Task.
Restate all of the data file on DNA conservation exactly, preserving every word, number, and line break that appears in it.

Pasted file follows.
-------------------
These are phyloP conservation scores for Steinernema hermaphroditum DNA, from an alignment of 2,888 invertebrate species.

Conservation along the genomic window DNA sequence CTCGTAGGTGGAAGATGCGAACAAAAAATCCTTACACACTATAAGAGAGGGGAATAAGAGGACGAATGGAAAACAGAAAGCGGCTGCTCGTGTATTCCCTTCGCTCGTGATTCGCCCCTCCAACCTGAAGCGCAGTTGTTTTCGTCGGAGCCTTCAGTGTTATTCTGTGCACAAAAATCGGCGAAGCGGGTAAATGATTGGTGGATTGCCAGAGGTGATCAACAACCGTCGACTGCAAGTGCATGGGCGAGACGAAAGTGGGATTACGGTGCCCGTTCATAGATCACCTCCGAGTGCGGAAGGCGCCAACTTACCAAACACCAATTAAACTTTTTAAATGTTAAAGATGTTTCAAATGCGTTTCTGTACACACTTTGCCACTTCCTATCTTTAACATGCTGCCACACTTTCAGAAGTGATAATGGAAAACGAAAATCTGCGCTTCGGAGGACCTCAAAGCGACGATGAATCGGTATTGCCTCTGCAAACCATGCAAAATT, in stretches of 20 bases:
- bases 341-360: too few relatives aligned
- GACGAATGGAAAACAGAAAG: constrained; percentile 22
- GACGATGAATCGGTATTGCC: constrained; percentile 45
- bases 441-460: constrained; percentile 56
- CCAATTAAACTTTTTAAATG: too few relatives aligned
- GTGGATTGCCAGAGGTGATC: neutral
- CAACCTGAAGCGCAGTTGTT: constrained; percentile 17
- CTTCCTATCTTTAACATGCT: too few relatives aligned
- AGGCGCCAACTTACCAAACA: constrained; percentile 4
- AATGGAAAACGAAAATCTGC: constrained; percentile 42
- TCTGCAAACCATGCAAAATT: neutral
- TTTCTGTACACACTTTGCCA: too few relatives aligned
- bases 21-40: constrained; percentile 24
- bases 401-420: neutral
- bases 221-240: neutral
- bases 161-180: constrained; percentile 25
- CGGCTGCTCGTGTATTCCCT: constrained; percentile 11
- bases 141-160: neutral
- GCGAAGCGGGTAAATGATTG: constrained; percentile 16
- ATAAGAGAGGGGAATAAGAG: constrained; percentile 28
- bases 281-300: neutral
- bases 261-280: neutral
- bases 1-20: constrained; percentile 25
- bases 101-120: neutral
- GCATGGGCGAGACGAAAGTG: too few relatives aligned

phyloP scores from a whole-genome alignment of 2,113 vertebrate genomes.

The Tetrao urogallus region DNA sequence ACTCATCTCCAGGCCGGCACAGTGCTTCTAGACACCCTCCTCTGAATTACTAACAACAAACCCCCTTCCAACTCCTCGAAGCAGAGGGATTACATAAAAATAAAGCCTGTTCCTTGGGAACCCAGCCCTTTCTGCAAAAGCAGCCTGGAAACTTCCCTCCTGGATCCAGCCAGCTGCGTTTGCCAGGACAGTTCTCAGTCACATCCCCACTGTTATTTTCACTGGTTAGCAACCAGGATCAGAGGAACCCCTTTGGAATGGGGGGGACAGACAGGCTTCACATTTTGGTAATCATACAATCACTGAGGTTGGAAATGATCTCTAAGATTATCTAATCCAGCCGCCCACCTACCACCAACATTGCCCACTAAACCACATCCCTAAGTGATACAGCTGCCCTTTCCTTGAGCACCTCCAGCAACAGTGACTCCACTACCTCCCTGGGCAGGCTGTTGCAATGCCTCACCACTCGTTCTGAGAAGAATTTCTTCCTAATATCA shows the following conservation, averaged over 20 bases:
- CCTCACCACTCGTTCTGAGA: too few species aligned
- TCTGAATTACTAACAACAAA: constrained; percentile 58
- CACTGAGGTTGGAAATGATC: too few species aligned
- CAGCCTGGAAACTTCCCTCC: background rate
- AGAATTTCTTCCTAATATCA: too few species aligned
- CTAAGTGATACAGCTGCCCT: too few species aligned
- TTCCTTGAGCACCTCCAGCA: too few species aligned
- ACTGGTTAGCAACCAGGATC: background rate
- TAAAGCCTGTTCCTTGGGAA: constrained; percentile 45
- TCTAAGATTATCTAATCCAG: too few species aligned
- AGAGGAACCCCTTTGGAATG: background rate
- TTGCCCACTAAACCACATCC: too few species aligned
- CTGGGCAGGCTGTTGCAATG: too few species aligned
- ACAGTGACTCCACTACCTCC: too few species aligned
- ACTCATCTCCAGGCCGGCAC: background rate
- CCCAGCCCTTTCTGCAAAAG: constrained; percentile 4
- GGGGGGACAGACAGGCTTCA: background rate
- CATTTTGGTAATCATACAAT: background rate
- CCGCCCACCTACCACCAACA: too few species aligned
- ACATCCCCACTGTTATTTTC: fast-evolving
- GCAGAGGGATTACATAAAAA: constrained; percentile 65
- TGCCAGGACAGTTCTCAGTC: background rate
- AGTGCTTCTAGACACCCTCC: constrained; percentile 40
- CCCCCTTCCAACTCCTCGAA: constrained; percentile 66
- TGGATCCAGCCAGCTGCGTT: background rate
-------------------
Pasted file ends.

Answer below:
These are phyloP conservation scores for Steinernema hermaphroditum DNA, from an alignment of 2,888 invertebrate species.

Conservation along the genomic window DNA sequence CTCGTAGGTGGAAGATGCGAACAAAAAATCCTTACACACTATAAGAGAGGGGAATAAGAGGACGAATGGAAAACAGAAAGCGGCTGCTCGTGTATTCCCTTCGCTCGTGATTCGCCCCTCCAACCTGAAGCGCAGTTGTTTTCGTCGGAGCCTTCAGTGTTATTCTGTGCACAAAAATCGGCGAAGCGGGTAAATGATTGGTGGATTGCCAGAGGTGATCAACAACCGTCGACTGCAAGTGCATGGGCGAGACGAAAGTGGGATTACGGTGCCCGTTCATAGATCACCTCCGAGTGCGGAAGGCGCCAACTTACCAAACACCAATTAAACTTTTTAAATGTTAAAGATGTTTCAAATGCGTTTCTGTACACACTTTGCCACTTCCTATCTTTAACATGCTGCCACACTTTCAGAAGTGATAATGGAAAACGAAAATCTGCGCTTCGGAGGACCTCAAAGCGACGATGAATCGGTATTGCCTCTGCAAACCATGCAAAATT, in stretches of 20 bases:
- bases 341-360: too few relatives aligned
- GACGAATGGAAAACAGAAAG: constrained; percentile 22
- GACGATGAATCGGTATTGCC: constrained; percentile 45
- bases 441-460: constrained; percentile 56
- CCAATTAAACTTTTTAAATG: too few relatives aligned
- GTGGATTGCCAGAGGTGATC: neutral
- CAACCTGAAGCGCAGTTGTT: constrained; percentile 17
- CTTCCTATCTTTAACATGCT: too few relatives aligned
- AGGCGCCAACTTACCAAACA: constrained; percentile 4
- AATGGAAAACGAAAATCTGC: constrained; percentile 42
- TCTGCAAACCATGCAAAATT: neutral
- TTTCTGTACACACTTTGCCA: too few relatives aligned
- bases 21-40: constrained; percentile 24
- bases 401-420: neutral
- bases 221-240: neutral
- bases 161-180: constrained; percentile 25
- CGGCTGCTCGTGTATTCCCT: constrained; percentile 11
- bases 141-160: neutral
- GCGAAGCGGGTAAATGATTG: constrained; percentile 16
- ATAAGAGAGGGGAATAAGAG: constrained; percentile 28
- bases 281-300: neutral
- bases 261-280: neutral
- bases 1-20: constrained; percentile 25
- bases 101-120: neutral
- GCATGGGCGAGACGAAAGTG: too few relatives aligned

phyloP scores from a whole-genome alignment of 2,113 vertebrate genomes.

The Tetrao urogallus region DNA sequence ACTCATCTCCAGGCCGGCACAGTGCTTCTAGACACCCTCCTCTGAATTACTAACAACAAACCCCCTTCCAACTCCTCGAAGCAGAGGGATTACATAAAAATAAAGCCTGTTCCTTGGGAACCCAGCCCTTTCTGCAAAAGCAGCCTGGAAACTTCCCTCCTGGATCCAGCCAGCTGCGTTTGCCAGGACAGTTCTCAGTCACATCCCCACTGTTATTTTCACTGGTTAGCAACCAGGATCAGAGGAACCCCTTTGGAATGGGGGGGACAGACAGGCTTCACATTTTGGTAATCATACAATCACTGAGGTTGGAAATGATCTCTAAGATTATCTAATCCAGCCGCCCACCTACCACCAACATTGCCCACTAAACCACATCCCTAAGTGATACAGCTGCCCTTTCCTTGAGCACCTCCAGCAACAGTGACTCCACTACCTCCCTGGGCAGGCTGTTGCAATGCCTCACCACTCGTTCTGAGAAGAATTTCTTCCTAATATCA shows the following conservation, averaged over 20 bases:
- CCTCACCACTCGTTCTGAGA: too few species aligned
- TCTGAATTACTAACAACAAA: constrained; percentile 58
- CACTGAGGTTGGAAATGATC: too few species aligned
- CAGCCTGGAAACTTCCCTCC: background rate
- AGAATTTCTTCCTAATATCA: too few species aligned
- CTAAGTGATACAGCTGCCCT: too few species aligned
- TTCCTTGAGCACCTCCAGCA: too few species aligned
- ACTGGTTAGCAACCAGGATC: background rate
- TAAAGCCTGTTCCTTGGGAA: constrained; percentile 45
- TCTAAGATTATCTAATCCAG: too few species aligned
- AGAGGAACCCCTTTGGAATG: background rate
- TTGCCCACTAAACCACATCC: too few species aligned
- CTGGGCAGGCTGTTGCAATG: too few species aligned
- ACAGTGACTCCACTACCTCC: too few species aligned
- ACTCATCTCCAGGCCGGCAC: background rate
- CCCAGCCCTTTCTGCAAAAG: constrained; percentile 4
- GGGGGGACAGACAGGCTTCA: background rate
- CATTTTGGTAATCATACAAT: background rate
- CCGCCCACCTACCACCAACA: too few species aligned
- ACATCCCCACTGTTATTTTC: fast-evolving
- GCAGAGGGATTACATAAAAA: constrained; percentile 65
- TGCCAGGACAGTTCTCAGTC: background rate
- AGTGCTTCTAGACACCCTCC: constrained; percentile 40
- CCCCCTTCCAACTCCTCGAA: constrained; percentile 66
- TGGATCCAGCCAGCTGCGTT: background rate